“It simply is not fair,” Newman said. “It honestly strikes me as being un-American.”

The bill’s companion, House File 1971 from Rep. John Lesch, DFL-St. Paul, has already cleared several committee hurdles in the House.

Lee McGrath, senior legislative counsel for the Institute for Justice, has championed civil forfeiture reform for years. He spoke to the Senate committee on March 26.

McGrath said that, with limited exceptions, the legislation does nothing to change what investigators can do. The only substantive change affecting officers is that cash under $300 and vehicles worth less than $2,500 would be off limits.

The big change takes place in the prosecutor’s office, McGrath said. The bill eliminates the two-tiered system in which claimants must deal with both the criminal court as a defendant and the civil court as a claimant. The forfeiture procedure would be folded into the criminal case, enacting a much speedier process.

McGrath said seizures are a legitimate component of criminal justice and the legislation does nothing to stop them. It merely requires that prosecutors prove their case before the assets are forfeited.

After diverting about $2 million to pay off liens and cover law enforcement’s investigative costs, the bill puts the balance of the roughly $7 million worth of assets seized annually into neutral accounts, McGrath said. That money would be redistributed to a human trafficking victim’s fund, the state’s public defenders and the Office of Justice Programs to fund crime prevention and law-enforcement grant, he said.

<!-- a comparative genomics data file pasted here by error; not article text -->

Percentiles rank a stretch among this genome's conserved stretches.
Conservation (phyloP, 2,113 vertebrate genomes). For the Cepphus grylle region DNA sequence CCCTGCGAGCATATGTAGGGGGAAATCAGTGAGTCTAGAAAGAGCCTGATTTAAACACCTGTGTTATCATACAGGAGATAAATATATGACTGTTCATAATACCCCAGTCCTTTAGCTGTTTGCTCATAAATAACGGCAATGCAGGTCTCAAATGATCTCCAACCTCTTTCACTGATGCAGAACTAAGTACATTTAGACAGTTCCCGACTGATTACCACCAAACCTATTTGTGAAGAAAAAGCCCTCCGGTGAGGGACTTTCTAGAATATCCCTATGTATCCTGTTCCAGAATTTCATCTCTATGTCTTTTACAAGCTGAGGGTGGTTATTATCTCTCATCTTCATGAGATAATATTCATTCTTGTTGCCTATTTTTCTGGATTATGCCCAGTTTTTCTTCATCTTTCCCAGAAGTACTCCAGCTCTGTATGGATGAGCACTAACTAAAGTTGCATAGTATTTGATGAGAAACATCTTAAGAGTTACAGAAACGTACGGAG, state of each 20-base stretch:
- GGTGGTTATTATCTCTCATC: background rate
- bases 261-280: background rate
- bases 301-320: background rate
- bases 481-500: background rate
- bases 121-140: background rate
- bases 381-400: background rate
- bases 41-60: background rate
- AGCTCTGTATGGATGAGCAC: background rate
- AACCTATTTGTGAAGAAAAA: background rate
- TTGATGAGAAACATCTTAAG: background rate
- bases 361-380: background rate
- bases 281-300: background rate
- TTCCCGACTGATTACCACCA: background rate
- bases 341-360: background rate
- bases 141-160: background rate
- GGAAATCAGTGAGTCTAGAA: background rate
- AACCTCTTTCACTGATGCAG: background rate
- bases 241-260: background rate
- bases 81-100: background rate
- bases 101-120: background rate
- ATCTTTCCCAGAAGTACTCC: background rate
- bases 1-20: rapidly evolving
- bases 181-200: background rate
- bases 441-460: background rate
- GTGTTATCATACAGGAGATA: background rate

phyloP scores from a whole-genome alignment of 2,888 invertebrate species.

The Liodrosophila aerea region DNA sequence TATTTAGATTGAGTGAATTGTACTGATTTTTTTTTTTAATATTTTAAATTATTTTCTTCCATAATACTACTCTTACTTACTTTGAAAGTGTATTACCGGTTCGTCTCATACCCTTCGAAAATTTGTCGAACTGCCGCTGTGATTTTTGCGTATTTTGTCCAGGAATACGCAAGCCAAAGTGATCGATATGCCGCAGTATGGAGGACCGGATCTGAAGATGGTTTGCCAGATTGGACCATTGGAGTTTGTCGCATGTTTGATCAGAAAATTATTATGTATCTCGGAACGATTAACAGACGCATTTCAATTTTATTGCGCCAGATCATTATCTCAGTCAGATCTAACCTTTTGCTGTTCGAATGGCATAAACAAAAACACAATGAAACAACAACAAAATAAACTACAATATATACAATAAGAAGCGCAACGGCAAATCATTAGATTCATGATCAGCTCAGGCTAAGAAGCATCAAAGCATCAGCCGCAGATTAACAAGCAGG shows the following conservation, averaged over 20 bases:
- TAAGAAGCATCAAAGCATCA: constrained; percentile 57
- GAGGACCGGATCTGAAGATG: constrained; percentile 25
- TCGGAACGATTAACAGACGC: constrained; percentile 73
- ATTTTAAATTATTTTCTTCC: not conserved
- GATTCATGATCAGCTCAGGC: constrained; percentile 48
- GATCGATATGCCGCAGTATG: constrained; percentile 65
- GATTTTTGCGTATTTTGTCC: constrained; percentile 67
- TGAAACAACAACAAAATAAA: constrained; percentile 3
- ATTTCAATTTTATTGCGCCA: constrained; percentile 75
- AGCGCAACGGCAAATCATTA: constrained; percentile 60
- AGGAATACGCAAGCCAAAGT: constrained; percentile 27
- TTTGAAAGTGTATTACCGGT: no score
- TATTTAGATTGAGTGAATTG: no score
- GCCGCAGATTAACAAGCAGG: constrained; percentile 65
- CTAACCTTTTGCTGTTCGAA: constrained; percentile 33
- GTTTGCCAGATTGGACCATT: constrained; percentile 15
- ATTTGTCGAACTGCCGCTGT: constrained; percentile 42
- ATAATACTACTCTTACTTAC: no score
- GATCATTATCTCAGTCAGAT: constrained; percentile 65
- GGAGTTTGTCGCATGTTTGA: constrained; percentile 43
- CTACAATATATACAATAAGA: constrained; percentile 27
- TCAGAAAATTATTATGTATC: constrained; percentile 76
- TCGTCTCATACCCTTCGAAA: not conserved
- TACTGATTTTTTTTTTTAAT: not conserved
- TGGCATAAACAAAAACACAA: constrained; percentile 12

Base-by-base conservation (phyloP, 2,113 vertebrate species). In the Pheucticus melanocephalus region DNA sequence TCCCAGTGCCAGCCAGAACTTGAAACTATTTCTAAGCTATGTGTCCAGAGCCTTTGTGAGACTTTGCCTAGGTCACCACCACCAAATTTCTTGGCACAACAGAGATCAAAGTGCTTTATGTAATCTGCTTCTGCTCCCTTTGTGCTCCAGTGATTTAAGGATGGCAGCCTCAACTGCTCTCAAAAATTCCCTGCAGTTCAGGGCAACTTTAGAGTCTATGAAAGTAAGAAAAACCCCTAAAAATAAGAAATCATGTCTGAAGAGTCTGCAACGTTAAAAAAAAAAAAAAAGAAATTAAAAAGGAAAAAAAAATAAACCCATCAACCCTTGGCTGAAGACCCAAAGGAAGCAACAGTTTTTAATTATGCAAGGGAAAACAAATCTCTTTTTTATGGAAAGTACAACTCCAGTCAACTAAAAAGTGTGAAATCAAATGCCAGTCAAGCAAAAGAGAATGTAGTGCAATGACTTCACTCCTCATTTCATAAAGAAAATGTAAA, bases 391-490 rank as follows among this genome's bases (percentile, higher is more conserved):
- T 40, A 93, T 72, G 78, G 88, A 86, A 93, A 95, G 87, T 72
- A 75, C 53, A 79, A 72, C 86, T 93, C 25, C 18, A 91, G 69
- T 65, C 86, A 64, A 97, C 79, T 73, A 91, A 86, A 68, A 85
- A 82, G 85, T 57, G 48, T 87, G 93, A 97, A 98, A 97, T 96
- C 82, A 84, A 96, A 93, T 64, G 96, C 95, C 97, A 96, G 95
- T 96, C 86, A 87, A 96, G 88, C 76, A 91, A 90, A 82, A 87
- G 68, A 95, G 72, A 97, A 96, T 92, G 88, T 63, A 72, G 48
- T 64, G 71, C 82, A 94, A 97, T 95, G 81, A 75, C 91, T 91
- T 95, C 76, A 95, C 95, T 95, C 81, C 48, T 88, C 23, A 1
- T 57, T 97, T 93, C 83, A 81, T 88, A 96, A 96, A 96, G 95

Newman suggested he might support a change in the bill that places liquidated assets into a special state revenue fund that more directly supports local law enforcement. But no such amendment to the legislation was offered at the hearing.

Defense attorney Dan Koewler — the attorney in the Olson case — said the bill fixes most of the constitutional problems that plague the current law.

“Innocent owners will get their day in court,” he said. “They may not win, but they will at least get their day in court.”

Alternative take

Nora Sandstad, an assistant St Louis county attorney, testified against the bill. She said her office handles about 300 forfeitures a year. “We do them well, we do them ethically, we do them responsibly and we do them fairly,” she said.

Nora Sandstad, an assistant St. Louis County attorney, testifies Tuesday against Senate File 2155. a bill that would eliminate civil asset forfeitures. Washington County Chief Deputy Brian Mueller, left, also opposed the bill. (Staff photo: Kevin Featherly)
Nora Sandstad, an assistant St. Louis County attorney, testifies Tuesday against Senate File 2155, a bill that would eliminate civil asset forfeitures. Washington County Chief Deputy Brian Mueller, left, also opposed the bill. (Staff photo: Kevin Featherly)